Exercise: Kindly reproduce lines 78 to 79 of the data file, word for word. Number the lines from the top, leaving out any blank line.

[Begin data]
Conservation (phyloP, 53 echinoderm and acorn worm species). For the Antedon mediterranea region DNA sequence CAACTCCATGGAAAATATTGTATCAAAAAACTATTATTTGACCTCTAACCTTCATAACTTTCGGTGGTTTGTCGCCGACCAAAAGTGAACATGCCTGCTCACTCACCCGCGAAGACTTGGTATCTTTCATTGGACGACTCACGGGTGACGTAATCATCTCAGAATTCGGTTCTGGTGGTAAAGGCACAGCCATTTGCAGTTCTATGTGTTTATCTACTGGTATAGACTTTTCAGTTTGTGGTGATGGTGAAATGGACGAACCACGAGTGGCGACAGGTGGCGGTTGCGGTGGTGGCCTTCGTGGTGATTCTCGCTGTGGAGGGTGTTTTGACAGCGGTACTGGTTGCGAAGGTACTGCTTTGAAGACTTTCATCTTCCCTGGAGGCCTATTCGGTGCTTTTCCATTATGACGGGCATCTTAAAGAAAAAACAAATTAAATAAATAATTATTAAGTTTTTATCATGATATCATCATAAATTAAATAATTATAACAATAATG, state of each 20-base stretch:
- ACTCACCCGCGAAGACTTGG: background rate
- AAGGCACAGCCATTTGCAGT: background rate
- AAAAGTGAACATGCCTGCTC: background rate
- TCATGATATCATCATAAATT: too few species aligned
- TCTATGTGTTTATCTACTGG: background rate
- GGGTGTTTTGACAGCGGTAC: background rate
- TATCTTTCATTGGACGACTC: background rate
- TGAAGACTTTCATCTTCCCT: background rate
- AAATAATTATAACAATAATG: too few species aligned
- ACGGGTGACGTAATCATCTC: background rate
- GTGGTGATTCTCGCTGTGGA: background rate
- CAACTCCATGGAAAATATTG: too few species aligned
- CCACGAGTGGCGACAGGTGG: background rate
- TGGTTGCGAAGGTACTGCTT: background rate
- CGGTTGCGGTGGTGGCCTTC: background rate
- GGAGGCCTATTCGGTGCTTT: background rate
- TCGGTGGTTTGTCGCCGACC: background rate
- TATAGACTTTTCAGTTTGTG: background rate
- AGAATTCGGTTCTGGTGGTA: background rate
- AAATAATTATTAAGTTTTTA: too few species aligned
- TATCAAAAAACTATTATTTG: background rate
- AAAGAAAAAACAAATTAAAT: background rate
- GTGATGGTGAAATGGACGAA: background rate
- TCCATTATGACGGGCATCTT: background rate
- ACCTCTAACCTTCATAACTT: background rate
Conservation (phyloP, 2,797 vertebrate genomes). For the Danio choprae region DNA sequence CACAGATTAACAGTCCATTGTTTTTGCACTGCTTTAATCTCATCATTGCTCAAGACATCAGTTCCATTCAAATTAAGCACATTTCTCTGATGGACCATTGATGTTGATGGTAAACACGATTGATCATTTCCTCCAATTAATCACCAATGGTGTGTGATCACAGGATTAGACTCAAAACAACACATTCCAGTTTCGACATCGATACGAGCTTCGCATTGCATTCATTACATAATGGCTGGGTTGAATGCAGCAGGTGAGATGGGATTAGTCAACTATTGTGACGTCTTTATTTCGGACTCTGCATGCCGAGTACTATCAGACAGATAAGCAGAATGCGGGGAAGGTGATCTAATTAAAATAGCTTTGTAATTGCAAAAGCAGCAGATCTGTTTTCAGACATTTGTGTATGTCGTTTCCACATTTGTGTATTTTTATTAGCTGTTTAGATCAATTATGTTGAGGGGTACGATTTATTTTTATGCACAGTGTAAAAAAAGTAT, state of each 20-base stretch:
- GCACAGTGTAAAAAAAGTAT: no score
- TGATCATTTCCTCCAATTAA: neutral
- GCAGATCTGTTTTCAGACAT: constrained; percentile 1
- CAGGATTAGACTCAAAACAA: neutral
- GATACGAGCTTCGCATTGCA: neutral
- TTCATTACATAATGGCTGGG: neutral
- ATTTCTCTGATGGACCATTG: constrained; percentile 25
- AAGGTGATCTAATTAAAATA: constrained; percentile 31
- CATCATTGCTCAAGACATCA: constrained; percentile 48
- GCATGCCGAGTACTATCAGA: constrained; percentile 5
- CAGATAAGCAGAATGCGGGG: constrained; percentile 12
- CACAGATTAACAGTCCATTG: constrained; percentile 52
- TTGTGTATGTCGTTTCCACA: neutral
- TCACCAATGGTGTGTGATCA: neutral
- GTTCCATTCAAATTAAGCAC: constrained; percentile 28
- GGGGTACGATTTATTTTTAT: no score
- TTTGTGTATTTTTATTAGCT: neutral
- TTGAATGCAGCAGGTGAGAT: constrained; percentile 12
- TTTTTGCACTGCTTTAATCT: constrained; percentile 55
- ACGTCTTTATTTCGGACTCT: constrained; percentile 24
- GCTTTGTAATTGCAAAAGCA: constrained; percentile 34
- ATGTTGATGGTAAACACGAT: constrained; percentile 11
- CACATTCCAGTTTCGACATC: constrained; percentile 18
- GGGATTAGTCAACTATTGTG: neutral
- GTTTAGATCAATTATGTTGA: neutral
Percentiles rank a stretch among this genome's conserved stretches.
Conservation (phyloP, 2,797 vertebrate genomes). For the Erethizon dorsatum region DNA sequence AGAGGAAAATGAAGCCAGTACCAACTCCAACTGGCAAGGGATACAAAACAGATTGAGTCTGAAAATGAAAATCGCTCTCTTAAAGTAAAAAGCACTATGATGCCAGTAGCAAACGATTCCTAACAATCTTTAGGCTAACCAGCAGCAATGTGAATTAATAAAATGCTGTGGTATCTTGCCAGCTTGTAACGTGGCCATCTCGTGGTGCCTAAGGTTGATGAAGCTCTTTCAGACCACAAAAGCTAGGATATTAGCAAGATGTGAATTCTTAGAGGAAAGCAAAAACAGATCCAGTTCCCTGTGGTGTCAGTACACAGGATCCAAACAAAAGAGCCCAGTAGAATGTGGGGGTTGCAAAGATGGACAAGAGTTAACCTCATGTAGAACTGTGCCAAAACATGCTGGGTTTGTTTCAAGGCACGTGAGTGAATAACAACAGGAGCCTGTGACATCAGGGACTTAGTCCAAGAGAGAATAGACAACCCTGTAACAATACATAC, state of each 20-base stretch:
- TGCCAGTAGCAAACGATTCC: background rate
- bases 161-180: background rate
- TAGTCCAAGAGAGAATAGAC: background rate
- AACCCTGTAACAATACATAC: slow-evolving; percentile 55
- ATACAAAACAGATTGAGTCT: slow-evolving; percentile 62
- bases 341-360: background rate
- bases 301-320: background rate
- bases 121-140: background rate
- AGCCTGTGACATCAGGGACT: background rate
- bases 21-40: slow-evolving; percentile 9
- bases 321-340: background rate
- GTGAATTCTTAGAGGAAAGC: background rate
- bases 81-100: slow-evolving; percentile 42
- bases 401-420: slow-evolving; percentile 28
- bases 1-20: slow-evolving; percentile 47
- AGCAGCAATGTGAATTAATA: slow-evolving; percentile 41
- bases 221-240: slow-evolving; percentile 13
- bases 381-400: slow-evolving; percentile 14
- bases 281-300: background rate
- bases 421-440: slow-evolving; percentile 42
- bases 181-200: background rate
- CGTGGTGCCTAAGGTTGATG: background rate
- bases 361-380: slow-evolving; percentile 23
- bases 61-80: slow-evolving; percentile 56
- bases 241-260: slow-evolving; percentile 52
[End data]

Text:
- bases 61-80: slow-evolving; percentile 56
- bases 241-260: slow-evolving; percentile 52